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    The claimed figure is often way off as it relies on tyres pumped up to ridiculous pressures ( not pleasurable driving) and the AC switched off (not pleasurable driving)
    Conclusion: to enjoy your driving relax your wallet opening...I think this shall be the new mantra
     
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  6. AJD

    AJD Senior Member

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    Your Mercedes:
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    I also have a C200 petrol and on a recent 220 mile round trip it produced an average fuel consumption figure of just over 44 mpg with the Air Conditioning on !. Maybe you shouldn't drive in your diving boots :rolleyes::D
     
  7. Blobcat

    Blobcat Moderator

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    Your Mercedes:
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    You need to use yours more...
    79FD6808-564E-4955-9428-1B5C9AA44461.jpeg
    I suppose it’s one way of improving your fool economy - never actually using any...:rolleyes:

    (could also do with throwing a bucket of water over it... frankly I’m surprised at you :shock:)
     
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  8. Craiglxviii

    Craiglxviii Senior Member

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    Correct, actual practice is to run the rolling road test at 26 C (but huge, huge fans to provide surplus cooling air at higher velocity than car equivalent speed) and tyre pressures of well over 50psi.
     
  9. Craiglxviii

    Craiglxviii Senior Member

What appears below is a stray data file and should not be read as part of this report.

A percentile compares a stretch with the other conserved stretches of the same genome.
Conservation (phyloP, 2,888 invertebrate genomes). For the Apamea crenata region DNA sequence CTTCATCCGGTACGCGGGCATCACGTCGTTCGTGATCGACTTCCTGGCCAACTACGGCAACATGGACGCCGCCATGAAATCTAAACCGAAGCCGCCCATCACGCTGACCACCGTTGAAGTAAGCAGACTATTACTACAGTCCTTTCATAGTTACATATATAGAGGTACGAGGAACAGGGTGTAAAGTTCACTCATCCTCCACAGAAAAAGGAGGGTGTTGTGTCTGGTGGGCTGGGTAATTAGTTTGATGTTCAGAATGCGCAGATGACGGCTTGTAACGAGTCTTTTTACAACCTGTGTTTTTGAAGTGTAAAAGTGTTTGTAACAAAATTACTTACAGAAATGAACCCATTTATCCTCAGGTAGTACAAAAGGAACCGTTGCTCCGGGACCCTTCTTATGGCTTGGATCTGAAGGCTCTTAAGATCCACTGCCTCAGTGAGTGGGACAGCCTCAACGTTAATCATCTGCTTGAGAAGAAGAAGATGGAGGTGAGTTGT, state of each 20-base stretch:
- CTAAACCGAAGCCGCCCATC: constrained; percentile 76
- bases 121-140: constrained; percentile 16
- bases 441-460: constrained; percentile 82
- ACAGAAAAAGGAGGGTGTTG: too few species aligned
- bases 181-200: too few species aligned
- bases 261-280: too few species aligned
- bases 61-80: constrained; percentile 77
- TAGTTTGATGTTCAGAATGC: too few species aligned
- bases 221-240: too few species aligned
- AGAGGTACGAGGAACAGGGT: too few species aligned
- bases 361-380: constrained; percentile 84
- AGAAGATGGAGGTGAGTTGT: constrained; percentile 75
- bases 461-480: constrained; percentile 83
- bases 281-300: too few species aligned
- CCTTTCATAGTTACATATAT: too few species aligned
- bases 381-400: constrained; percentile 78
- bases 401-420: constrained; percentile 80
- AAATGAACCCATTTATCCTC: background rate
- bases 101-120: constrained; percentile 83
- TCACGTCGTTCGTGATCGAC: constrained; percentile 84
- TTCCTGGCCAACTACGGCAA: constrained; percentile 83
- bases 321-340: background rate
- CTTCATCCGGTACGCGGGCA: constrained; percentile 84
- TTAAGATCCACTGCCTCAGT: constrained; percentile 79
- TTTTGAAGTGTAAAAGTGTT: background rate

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    My brand new 65 plate E220 CDI never, ever made more than 42mpg on a run, and 33-35 combined.
     
  10. d215yq

    d215yq Senior Member

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    More modern car = more effort and technology spent legally beating the test so the further away it is from the claimed figure. Hence the more dissapointed the customers are...
     
  11. d215yq

    d215yq Senior Member

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    Can I ask why they are allowed to do these laboratory tests? Surely there is an approved flat mile stretch of road somewhere that an independent asssessor can drive the car on with the tyre pressures at factory spec when there is less than 5km/h wind in any direction? That would be a way more accurate and fair test than anything on a rolling road. I appreciate "urban" may need something very slightly more complicated, though by no means impossible but for sure the "on a run" figure at constant speeds could be done in this way.

    In my W124 handbook there was no legal need for fuel economy test but Mercedes did it themselves in that way - constant 90kph, constant 110kph on a real world road. They obviously erred on the side of caution too as I beat their figures in real world driving by over 20% 33 years and 300k miles later.